Better understanding of the biology of disease has led to the accelerated development of newer treatments such as- biological agent ( Sipuleucel-T), cytotoxic agent(Cabazitaxel), hormonal agents(CYP17 inhibitor abiraterone acetate and and a next-generation antiandrogen, enzalutamide), bone-seeking α- emitting radionuclide (radium-223) and denosumab, a monoclonal antibody that binds the cytokine RANKL (receptor activator of nuclear factor kappa B ligand).
Despite these advances, disease still relapses due to different resistant mechanism. Recent data implicate the continued activation of the androgen axis as a stimulus for growth for CRPC. Moreover, xenograft studies have too confirmed the central role of increased AR expression in CRPC development [10]. Hence different survival and growth promoting pathways which interact with AR signaling needs to be targeted.
Hence, in this study we are focusing on newer agents that have been approved since 2010 to treat CRPC along with other ongoing newer developments in advanced prostate cancer.

Newer Potential therapies in advanced prostate cancer
Drugs targeting Androgen Receptor pathway (Secondary Hormonal Therapy)

(a) Androgen Biosynthesis Inhibition: Observation by Tilki and Evans that androgen axis remains active in patients even with CRPC and that metastatic prostate cancers can generate its own androgens has led to the development of agent that can impact androgen production in tumor as well as other sites in the body. The first such agent approved for mCRPC is abiraterone [11]. Prostate cancer is a testosterone dependent disease with pulsatile release of luteinizing hormone releasing hormone (LHRH) after hypothalamus receives a signal. LHRH subsequently releases luteinizing hormone (LH) which then activates leydig cells in testes to produce testosterone. The alternate steroid pathway also exists and it is via the adrenal gland. Gonadotropin-releasing hormone (GnRH) and LH regulates testicular androgen synthesis whereas corticotrophin-releasing hormone (CRH)-adrenocorticotropic hormone(ACTH) axis regulates adrenal androgen synthesis. The androgen signalling axis pathway and the drugs and enzymes inhibiting both testicular and adrenal steroid production is depicted in Figure 1 [12]. Abiraterone inhibits Cytochrome P450 17α-hydroxylase(CYP17), the enzyme involved in androgen synthesis. Other non-steroidal antiandrogens like biclutamide, flutamide, and nilutamide competitively inhibit the binding of androgens to androgen receptors and enzalutamide, another non-steroidal antiandrogen blocks the translocation of the ligand bound AR complex to the nucleus and from binding to DNA.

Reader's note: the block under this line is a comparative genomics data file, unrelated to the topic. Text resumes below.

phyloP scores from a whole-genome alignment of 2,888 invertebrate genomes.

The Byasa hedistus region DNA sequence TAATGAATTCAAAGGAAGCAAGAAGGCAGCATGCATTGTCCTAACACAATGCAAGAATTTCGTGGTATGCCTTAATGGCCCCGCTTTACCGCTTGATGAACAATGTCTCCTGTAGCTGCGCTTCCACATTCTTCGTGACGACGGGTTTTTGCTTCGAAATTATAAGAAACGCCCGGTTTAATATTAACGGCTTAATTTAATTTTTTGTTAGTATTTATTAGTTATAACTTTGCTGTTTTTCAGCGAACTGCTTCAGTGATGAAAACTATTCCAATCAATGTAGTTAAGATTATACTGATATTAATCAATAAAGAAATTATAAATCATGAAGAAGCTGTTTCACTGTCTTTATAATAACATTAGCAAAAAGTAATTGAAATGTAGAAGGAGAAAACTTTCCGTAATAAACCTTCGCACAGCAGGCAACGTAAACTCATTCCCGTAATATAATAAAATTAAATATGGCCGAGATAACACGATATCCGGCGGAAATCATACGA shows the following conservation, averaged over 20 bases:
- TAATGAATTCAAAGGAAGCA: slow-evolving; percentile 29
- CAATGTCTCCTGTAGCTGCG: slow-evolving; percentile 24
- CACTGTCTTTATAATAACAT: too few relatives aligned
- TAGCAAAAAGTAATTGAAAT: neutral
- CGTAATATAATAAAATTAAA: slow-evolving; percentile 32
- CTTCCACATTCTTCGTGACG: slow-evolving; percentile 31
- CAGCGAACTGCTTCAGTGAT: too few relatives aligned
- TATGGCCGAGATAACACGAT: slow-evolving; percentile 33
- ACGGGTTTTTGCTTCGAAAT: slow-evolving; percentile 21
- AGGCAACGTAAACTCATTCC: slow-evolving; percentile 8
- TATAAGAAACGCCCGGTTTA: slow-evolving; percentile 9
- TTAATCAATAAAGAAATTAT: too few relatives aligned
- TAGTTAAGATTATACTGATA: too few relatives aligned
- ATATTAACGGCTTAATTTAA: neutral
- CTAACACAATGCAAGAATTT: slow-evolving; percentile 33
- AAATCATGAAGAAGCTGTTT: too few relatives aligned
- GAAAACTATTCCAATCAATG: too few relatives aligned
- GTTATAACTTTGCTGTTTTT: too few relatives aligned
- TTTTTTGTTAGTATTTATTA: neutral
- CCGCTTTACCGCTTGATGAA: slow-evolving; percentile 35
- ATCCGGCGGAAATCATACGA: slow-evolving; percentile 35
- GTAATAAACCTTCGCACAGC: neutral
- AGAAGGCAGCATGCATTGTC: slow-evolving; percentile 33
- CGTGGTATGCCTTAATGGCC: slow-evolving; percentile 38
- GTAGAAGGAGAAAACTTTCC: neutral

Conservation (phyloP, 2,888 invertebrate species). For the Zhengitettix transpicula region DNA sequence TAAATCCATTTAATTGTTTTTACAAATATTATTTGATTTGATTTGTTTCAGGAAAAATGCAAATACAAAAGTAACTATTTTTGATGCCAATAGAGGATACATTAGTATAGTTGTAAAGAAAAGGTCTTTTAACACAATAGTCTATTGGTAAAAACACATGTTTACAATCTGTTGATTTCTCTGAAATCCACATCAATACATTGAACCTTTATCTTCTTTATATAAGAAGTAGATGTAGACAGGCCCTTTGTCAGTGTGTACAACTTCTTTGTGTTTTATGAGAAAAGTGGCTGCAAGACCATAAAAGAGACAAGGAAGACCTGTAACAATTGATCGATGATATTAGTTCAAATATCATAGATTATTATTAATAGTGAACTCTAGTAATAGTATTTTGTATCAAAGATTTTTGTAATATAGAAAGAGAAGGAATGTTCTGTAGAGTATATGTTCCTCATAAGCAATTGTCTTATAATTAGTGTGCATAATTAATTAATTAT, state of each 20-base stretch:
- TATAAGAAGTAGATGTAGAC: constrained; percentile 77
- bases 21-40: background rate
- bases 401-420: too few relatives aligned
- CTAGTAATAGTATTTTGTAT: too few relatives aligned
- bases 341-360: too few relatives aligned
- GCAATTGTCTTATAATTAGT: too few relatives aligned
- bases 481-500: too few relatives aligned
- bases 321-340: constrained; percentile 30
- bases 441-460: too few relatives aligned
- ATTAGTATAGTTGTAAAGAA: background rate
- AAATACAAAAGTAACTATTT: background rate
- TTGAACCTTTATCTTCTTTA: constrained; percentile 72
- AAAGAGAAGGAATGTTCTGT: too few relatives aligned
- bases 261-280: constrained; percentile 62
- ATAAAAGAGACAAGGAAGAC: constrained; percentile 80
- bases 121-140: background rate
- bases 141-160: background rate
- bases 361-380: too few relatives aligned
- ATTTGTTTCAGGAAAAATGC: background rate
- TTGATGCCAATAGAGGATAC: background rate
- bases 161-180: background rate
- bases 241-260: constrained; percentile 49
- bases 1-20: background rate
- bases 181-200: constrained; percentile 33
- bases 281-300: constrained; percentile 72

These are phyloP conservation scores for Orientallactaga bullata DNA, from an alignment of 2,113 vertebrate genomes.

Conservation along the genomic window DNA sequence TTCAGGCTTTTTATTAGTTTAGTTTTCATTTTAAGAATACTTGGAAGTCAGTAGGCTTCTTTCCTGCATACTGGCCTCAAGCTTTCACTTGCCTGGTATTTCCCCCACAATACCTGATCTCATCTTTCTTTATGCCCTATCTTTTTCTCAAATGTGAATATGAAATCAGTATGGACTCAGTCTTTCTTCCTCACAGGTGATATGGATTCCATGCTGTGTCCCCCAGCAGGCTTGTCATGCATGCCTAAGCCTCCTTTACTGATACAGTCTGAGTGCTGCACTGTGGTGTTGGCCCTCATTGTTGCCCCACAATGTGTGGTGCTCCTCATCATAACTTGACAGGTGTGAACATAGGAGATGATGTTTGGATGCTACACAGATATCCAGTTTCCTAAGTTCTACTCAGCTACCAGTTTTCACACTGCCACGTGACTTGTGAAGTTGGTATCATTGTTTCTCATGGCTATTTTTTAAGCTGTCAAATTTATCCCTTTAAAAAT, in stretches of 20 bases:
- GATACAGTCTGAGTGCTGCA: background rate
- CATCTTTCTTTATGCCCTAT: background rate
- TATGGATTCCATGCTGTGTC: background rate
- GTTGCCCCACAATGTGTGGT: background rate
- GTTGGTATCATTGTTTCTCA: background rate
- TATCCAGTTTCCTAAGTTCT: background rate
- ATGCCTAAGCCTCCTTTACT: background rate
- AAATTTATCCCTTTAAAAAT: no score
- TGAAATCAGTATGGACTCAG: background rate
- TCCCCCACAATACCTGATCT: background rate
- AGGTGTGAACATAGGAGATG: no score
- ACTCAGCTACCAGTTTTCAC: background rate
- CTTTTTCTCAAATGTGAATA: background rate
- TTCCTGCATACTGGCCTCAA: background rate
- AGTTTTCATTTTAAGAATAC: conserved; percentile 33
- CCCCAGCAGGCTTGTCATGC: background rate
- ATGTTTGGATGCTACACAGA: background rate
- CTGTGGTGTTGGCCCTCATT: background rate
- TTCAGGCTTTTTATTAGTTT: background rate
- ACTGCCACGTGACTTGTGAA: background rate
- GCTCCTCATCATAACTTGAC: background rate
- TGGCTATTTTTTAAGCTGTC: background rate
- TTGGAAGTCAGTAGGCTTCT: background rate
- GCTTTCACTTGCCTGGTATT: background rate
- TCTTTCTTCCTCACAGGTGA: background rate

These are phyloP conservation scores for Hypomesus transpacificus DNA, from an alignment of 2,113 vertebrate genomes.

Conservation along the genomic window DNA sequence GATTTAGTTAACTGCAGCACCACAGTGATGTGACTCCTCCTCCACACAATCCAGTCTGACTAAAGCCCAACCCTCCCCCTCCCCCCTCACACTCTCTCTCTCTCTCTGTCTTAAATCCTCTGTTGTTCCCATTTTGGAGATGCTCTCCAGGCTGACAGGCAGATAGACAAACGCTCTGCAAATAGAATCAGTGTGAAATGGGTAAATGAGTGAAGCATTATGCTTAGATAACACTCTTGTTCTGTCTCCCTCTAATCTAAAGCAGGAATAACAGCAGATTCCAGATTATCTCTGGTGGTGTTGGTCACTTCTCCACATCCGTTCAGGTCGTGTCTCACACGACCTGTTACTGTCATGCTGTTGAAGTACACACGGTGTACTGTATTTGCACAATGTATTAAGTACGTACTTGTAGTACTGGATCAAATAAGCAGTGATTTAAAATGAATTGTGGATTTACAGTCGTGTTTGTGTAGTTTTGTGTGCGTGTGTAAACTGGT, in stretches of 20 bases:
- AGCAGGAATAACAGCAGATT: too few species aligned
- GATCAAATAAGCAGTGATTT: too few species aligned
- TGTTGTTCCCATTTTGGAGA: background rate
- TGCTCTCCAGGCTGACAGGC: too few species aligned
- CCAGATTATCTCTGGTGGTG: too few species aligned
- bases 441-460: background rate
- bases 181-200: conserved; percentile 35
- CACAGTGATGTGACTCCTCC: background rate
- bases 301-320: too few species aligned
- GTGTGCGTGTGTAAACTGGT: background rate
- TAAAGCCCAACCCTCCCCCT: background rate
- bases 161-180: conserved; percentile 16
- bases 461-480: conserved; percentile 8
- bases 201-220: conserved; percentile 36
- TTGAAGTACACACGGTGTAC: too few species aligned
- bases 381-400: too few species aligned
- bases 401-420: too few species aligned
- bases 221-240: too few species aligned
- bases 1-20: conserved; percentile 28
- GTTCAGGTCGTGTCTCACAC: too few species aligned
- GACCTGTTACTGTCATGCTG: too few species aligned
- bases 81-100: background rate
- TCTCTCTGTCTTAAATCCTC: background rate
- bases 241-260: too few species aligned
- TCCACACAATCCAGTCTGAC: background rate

Abiraterone is an irreversible inhibitor of CYP17A1, a 17–20 lyase and 17- α hydroxylase of the cytochrome P450 family, that blocks androgen production in the testis, adrenal glands and prostate, thus preventing prostate cancer growth. It has antitumor effects on both chemotherapy treated and chemotherapy naïve patients with CRPC. In April 2011 Food and Drug Administration (FDA) approved abiraterone in combination with low dose prednisone for metastatic  CRPC patients who have received docetaxel based on the results of phase III trial COU-AA-301 [13]. FDA in 2012 also approved it for pre-docetaxel setting based on the results of phase III trial COU-AA-302 [14]. Moreover, very recently in February 2018, FDA approved abiraterone in combination with low dose prednisone in metastatic hormone sensitive prostate cancer(mHSPC) based on the results of two phase 3 clinical trials(STAMPEDE AND LATITUDE) that demonstrated improved overall survival (OS) over ADT alone [15, 16]. Other CYP17A1 inhibitors like orteronel and galeterone were also studied but they failed to show any substantial benefit [17].